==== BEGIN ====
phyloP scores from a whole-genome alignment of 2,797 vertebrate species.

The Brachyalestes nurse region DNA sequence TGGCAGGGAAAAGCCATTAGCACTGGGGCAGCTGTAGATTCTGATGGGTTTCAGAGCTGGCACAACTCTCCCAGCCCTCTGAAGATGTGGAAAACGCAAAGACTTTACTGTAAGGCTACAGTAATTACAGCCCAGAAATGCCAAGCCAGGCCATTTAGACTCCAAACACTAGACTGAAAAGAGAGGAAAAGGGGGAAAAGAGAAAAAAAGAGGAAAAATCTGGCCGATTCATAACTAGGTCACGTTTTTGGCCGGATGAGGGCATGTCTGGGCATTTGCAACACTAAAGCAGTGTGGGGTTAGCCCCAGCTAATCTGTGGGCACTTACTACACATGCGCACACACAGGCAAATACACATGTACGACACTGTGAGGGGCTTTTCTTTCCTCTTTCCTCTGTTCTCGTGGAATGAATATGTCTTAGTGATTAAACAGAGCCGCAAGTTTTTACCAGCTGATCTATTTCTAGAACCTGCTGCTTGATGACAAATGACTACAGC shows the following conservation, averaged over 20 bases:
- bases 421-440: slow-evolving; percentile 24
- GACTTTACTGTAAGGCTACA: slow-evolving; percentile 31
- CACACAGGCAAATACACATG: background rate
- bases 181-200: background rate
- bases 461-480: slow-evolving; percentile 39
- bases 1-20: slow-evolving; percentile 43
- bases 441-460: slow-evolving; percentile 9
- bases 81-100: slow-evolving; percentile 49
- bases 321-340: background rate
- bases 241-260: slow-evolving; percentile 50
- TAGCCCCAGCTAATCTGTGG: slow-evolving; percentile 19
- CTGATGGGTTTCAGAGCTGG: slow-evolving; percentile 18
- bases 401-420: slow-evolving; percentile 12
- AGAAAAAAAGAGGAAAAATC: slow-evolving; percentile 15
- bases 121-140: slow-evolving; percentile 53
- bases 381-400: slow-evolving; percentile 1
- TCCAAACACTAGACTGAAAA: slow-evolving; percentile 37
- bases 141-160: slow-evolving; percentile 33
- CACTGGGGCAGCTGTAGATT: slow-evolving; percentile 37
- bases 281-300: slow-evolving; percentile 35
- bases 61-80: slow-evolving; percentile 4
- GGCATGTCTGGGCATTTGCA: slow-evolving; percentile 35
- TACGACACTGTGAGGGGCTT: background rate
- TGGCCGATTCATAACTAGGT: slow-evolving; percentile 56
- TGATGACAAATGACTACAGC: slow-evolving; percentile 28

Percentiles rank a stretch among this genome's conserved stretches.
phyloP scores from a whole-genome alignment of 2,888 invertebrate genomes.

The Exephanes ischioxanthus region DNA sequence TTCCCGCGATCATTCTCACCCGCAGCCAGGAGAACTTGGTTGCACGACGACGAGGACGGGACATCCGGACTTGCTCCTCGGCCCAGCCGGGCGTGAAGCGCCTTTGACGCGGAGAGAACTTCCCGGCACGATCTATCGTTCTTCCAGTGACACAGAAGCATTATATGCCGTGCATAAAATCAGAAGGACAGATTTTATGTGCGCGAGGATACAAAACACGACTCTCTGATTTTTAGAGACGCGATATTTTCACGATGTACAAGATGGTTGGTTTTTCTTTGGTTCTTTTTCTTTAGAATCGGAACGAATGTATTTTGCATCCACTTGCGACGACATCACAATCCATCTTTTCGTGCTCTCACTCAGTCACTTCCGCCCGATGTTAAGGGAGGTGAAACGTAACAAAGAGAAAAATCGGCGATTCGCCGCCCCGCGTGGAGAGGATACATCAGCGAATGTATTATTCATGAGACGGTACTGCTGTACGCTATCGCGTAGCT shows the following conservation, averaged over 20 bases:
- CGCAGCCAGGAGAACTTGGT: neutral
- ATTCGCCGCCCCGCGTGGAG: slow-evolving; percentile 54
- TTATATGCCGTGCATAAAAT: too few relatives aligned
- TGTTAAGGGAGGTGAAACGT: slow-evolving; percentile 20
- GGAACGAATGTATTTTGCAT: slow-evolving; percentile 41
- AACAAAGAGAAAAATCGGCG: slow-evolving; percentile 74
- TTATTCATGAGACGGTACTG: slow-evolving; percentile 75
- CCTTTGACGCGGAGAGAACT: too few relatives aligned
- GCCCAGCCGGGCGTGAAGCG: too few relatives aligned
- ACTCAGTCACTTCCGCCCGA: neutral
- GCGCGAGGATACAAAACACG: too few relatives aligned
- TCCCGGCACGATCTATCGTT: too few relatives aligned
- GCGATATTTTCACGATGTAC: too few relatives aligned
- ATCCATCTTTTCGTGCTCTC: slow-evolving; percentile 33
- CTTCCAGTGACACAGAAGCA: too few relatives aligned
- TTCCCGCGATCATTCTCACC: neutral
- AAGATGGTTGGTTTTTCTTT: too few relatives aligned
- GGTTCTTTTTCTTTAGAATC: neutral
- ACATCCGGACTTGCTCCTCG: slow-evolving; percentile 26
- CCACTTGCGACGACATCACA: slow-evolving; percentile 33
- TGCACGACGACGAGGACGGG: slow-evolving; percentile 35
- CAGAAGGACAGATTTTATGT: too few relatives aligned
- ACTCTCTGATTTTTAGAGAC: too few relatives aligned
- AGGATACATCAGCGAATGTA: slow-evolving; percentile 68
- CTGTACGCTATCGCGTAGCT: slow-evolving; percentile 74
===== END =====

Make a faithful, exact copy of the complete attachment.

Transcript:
phyloP scores from a whole-genome alignment of 2,797 vertebrate species.

The Brachyalestes nurse region DNA sequence TGGCAGGGAAAAGCCATTAGCACTGGGGCAGCTGTAGATTCTGATGGGTTTCAGAGCTGGCACAACTCTCCCAGCCCTCTGAAGATGTGGAAAACGCAAAGACTTTACTGTAAGGCTACAGTAATTACAGCCCAGAAATGCCAAGCCAGGCCATTTAGACTCCAAACACTAGACTGAAAAGAGAGGAAAAGGGGGAAAAGAGAAAAAAAGAGGAAAAATCTGGCCGATTCATAACTAGGTCACGTTTTTGGCCGGATGAGGGCATGTCTGGGCATTTGCAACACTAAAGCAGTGTGGGGTTAGCCCCAGCTAATCTGTGGGCACTTACTACACATGCGCACACACAGGCAAATACACATGTACGACACTGTGAGGGGCTTTTCTTTCCTCTTTCCTCTGTTCTCGTGGAATGAATATGTCTTAGTGATTAAACAGAGCCGCAAGTTTTTACCAGCTGATCTATTTCTAGAACCTGCTGCTTGATGACAAATGACTACAGC shows the following conservation, averaged over 20 bases:
- bases 421-440: slow-evolving; percentile 24
- GACTTTACTGTAAGGCTACA: slow-evolving; percentile 31
- CACACAGGCAAATACACATG: background rate
- bases 181-200: background rate
- bases 461-480: slow-evolving; percentile 39
- bases 1-20: slow-evolving; percentile 43
- bases 441-460: slow-evolving; percentile 9
- bases 81-100: slow-evolving; percentile 49
- bases 321-340: background rate
- bases 241-260: slow-evolving; percentile 50
- TAGCCCCAGCTAATCTGTGG: slow-evolving; percentile 19
- CTGATGGGTTTCAGAGCTGG: slow-evolving; percentile 18
- bases 401-420: slow-evolving; percentile 12
- AGAAAAAAAGAGGAAAAATC: slow-evolving; percentile 15
- bases 121-140: slow-evolving; percentile 53
- bases 381-400: slow-evolving; percentile 1
- TCCAAACACTAGACTGAAAA: slow-evolving; percentile 37
- bases 141-160: slow-evolving; percentile 33
- CACTGGGGCAGCTGTAGATT: slow-evolving; percentile 37
- bases 281-300: slow-evolving; percentile 35
- bases 61-80: slow-evolving; percentile 4
- GGCATGTCTGGGCATTTGCA: slow-evolving; percentile 35
- TACGACACTGTGAGGGGCTT: background rate
- TGGCCGATTCATAACTAGGT: slow-evolving; percentile 56
- TGATGACAAATGACTACAGC: slow-evolving; percentile 28

Percentiles rank a stretch among this genome's conserved stretches.
phyloP scores from a whole-genome alignment of 2,888 invertebrate genomes.

The Exephanes ischioxanthus region DNA sequence TTCCCGCGATCATTCTCACCCGCAGCCAGGAGAACTTGGTTGCACGACGACGAGGACGGGACATCCGGACTTGCTCCTCGGCCCAGCCGGGCGTGAAGCGCCTTTGACGCGGAGAGAACTTCCCGGCACGATCTATCGTTCTTCCAGTGACACAGAAGCATTATATGCCGTGCATAAAATCAGAAGGACAGATTTTATGTGCGCGAGGATACAAAACACGACTCTCTGATTTTTAGAGACGCGATATTTTCACGATGTACAAGATGGTTGGTTTTTCTTTGGTTCTTTTTCTTTAGAATCGGAACGAATGTATTTTGCATCCACTTGCGACGACATCACAATCCATCTTTTCGTGCTCTCACTCAGTCACTTCCGCCCGATGTTAAGGGAGGTGAAACGTAACAAAGAGAAAAATCGGCGATTCGCCGCCCCGCGTGGAGAGGATACATCAGCGAATGTATTATTCATGAGACGGTACTGCTGTACGCTATCGCGTAGCT shows the following conservation, averaged over 20 bases:
- CGCAGCCAGGAGAACTTGGT: neutral
- ATTCGCCGCCCCGCGTGGAG: slow-evolving; percentile 54
- TTATATGCCGTGCATAAAAT: too few relatives aligned
- TGTTAAGGGAGGTGAAACGT: slow-evolving; percentile 20
- GGAACGAATGTATTTTGCAT: slow-evolving; percentile 41
- AACAAAGAGAAAAATCGGCG: slow-evolving; percentile 74
- TTATTCATGAGACGGTACTG: slow-evolving; percentile 75
- CCTTTGACGCGGAGAGAACT: too few relatives aligned
- GCCCAGCCGGGCGTGAAGCG: too few relatives aligned
- ACTCAGTCACTTCCGCCCGA: neutral
- GCGCGAGGATACAAAACACG: too few relatives aligned
- TCCCGGCACGATCTATCGTT: too few relatives aligned
- GCGATATTTTCACGATGTAC: too few relatives aligned
- ATCCATCTTTTCGTGCTCTC: slow-evolving; percentile 33
- CTTCCAGTGACACAGAAGCA: too few relatives aligned
- TTCCCGCGATCATTCTCACC: neutral
- AAGATGGTTGGTTTTTCTTT: too few relatives aligned
- GGTTCTTTTTCTTTAGAATC: neutral
- ACATCCGGACTTGCTCCTCG: slow-evolving; percentile 26
- CCACTTGCGACGACATCACA: slow-evolving; percentile 33
- TGCACGACGACGAGGACGGG: slow-evolving; percentile 35
- CAGAAGGACAGATTTTATGT: too few relatives aligned
- ACTCTCTGATTTTTAGAGAC: too few relatives aligned
- AGGATACATCAGCGAATGTA: slow-evolving; percentile 68
- CTGTACGCTATCGCGTAGCT: slow-evolving; percentile 74